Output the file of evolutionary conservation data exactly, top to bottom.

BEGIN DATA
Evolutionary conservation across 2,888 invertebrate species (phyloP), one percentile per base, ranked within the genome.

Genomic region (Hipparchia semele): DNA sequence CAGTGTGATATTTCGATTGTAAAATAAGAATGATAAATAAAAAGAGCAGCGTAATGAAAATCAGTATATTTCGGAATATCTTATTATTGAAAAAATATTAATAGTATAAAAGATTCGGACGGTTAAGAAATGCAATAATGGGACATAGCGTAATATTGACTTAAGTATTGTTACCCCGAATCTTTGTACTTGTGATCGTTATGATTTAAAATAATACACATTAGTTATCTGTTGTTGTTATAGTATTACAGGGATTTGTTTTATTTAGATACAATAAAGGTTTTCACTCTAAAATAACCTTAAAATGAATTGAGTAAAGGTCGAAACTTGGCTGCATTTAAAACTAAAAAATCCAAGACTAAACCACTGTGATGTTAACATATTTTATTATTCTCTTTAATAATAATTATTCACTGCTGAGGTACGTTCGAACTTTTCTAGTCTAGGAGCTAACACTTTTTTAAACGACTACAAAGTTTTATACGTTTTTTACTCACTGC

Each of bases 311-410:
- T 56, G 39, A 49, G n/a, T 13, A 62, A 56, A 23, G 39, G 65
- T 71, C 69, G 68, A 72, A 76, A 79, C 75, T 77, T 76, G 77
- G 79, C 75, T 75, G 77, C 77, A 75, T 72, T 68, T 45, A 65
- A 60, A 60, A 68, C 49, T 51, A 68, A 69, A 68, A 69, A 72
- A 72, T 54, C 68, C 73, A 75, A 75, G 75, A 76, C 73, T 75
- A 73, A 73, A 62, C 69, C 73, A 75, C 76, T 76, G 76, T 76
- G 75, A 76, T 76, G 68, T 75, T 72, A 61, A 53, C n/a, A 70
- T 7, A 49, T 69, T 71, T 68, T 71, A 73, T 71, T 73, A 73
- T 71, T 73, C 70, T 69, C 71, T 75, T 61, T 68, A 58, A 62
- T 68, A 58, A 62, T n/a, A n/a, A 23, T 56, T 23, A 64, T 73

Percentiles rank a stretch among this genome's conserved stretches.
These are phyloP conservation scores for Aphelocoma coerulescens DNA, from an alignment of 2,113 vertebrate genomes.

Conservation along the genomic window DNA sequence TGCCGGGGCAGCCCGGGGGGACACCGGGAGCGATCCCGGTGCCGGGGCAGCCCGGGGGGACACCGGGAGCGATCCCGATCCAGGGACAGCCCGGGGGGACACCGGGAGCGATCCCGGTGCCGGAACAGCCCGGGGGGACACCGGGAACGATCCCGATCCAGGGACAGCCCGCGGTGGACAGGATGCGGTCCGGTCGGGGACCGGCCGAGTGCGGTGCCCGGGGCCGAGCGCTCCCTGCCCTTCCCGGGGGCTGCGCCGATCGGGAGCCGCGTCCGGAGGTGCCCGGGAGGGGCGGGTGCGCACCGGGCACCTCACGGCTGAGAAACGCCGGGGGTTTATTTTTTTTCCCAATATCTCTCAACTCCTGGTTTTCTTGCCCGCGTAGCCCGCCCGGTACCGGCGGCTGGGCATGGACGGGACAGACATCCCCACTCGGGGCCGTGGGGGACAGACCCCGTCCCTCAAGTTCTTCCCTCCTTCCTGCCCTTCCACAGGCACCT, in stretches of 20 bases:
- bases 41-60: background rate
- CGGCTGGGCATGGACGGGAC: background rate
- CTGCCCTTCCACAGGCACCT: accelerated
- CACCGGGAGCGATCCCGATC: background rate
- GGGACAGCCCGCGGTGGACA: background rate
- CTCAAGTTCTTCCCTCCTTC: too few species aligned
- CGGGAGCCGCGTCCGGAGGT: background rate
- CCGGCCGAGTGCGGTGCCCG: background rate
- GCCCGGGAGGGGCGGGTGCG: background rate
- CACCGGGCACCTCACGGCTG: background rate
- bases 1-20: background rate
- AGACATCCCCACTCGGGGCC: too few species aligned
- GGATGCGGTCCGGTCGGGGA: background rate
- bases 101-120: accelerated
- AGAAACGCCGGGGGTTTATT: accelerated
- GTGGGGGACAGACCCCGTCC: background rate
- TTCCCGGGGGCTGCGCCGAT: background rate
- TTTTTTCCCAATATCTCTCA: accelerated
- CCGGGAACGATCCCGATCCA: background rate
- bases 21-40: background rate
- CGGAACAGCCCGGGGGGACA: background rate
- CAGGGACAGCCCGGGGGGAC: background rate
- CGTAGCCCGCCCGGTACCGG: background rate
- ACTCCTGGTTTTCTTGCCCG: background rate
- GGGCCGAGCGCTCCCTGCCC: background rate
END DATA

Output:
Evolutionary conservation across 2,888 invertebrate species (phyloP), one percentile per base, ranked within the genome.

Genomic region (Hipparchia semele): DNA sequence CAGTGTGATATTTCGATTGTAAAATAAGAATGATAAATAAAAAGAGCAGCGTAATGAAAATCAGTATATTTCGGAATATCTTATTATTGAAAAAATATTAATAGTATAAAAGATTCGGACGGTTAAGAAATGCAATAATGGGACATAGCGTAATATTGACTTAAGTATTGTTACCCCGAATCTTTGTACTTGTGATCGTTATGATTTAAAATAATACACATTAGTTATCTGTTGTTGTTATAGTATTACAGGGATTTGTTTTATTTAGATACAATAAAGGTTTTCACTCTAAAATAACCTTAAAATGAATTGAGTAAAGGTCGAAACTTGGCTGCATTTAAAACTAAAAAATCCAAGACTAAACCACTGTGATGTTAACATATTTTATTATTCTCTTTAATAATAATTATTCACTGCTGAGGTACGTTCGAACTTTTCTAGTCTAGGAGCTAACACTTTTTTAAACGACTACAAAGTTTTATACGTTTTTTACTCACTGC

Each of bases 311-410:
- T 56, G 39, A 49, G n/a, T 13, A 62, A 56, A 23, G 39, G 65
- T 71, C 69, G 68, A 72, A 76, A 79, C 75, T 77, T 76, G 77
- G 79, C 75, T 75, G 77, C 77, A 75, T 72, T 68, T 45, A 65
- A 60, A 60, A 68, C 49, T 51, A 68, A 69, A 68, A 69, A 72
- A 72, T 54, C 68, C 73, A 75, A 75, G 75, A 76, C 73, T 75
- A 73, A 73, A 62, C 69, C 73, A 75, C 76, T 76, G 76, T 76
- G 75, A 76, T 76, G 68, T 75, T 72, A 61, A 53, C n/a, A 70
- T 7, A 49, T 69, T 71, T 68, T 71, A 73, T 71, T 73, A 73
- T 71, T 73, C 70, T 69, C 71, T 75, T 61, T 68, A 58, A 62
- T 68, A 58, A 62, T n/a, A n/a, A 23, T 56, T 23, A 64, T 73

Percentiles rank a stretch among this genome's conserved stretches.
These are phyloP conservation scores for Aphelocoma coerulescens DNA, from an alignment of 2,113 vertebrate genomes.

Conservation along the genomic window DNA sequence TGCCGGGGCAGCCCGGGGGGACACCGGGAGCGATCCCGGTGCCGGGGCAGCCCGGGGGGACACCGGGAGCGATCCCGATCCAGGGACAGCCCGGGGGGACACCGGGAGCGATCCCGGTGCCGGAACAGCCCGGGGGGACACCGGGAACGATCCCGATCCAGGGACAGCCCGCGGTGGACAGGATGCGGTCCGGTCGGGGACCGGCCGAGTGCGGTGCCCGGGGCCGAGCGCTCCCTGCCCTTCCCGGGGGCTGCGCCGATCGGGAGCCGCGTCCGGAGGTGCCCGGGAGGGGCGGGTGCGCACCGGGCACCTCACGGCTGAGAAACGCCGGGGGTTTATTTTTTTTCCCAATATCTCTCAACTCCTGGTTTTCTTGCCCGCGTAGCCCGCCCGGTACCGGCGGCTGGGCATGGACGGGACAGACATCCCCACTCGGGGCCGTGGGGGACAGACCCCGTCCCTCAAGTTCTTCCCTCCTTCCTGCCCTTCCACAGGCACCT, in stretches of 20 bases:
- bases 41-60: background rate
- CGGCTGGGCATGGACGGGAC: background rate
- CTGCCCTTCCACAGGCACCT: accelerated
- CACCGGGAGCGATCCCGATC: background rate
- GGGACAGCCCGCGGTGGACA: background rate
- CTCAAGTTCTTCCCTCCTTC: too few species aligned
- CGGGAGCCGCGTCCGGAGGT: background rate
- CCGGCCGAGTGCGGTGCCCG: background rate
- GCCCGGGAGGGGCGGGTGCG: background rate
- CACCGGGCACCTCACGGCTG: background rate
- bases 1-20: background rate
- AGACATCCCCACTCGGGGCC: too few species aligned
- GGATGCGGTCCGGTCGGGGA: background rate
- bases 101-120: accelerated
- AGAAACGCCGGGGGTTTATT: accelerated
- GTGGGGGACAGACCCCGTCC: background rate
- TTCCCGGGGGCTGCGCCGAT: background rate
- TTTTTTCCCAATATCTCTCA: accelerated
- CCGGGAACGATCCCGATCCA: background rate
- bases 21-40: background rate
- CGGAACAGCCCGGGGGGACA: background rate
- CAGGGACAGCCCGGGGGGAC: background rate
- CGTAGCCCGCCCGGTACCGG: background rate
- ACTCCTGGTTTTCTTGCCCG: background rate
- GGGCCGAGCGCTCCCTGCCC: background rate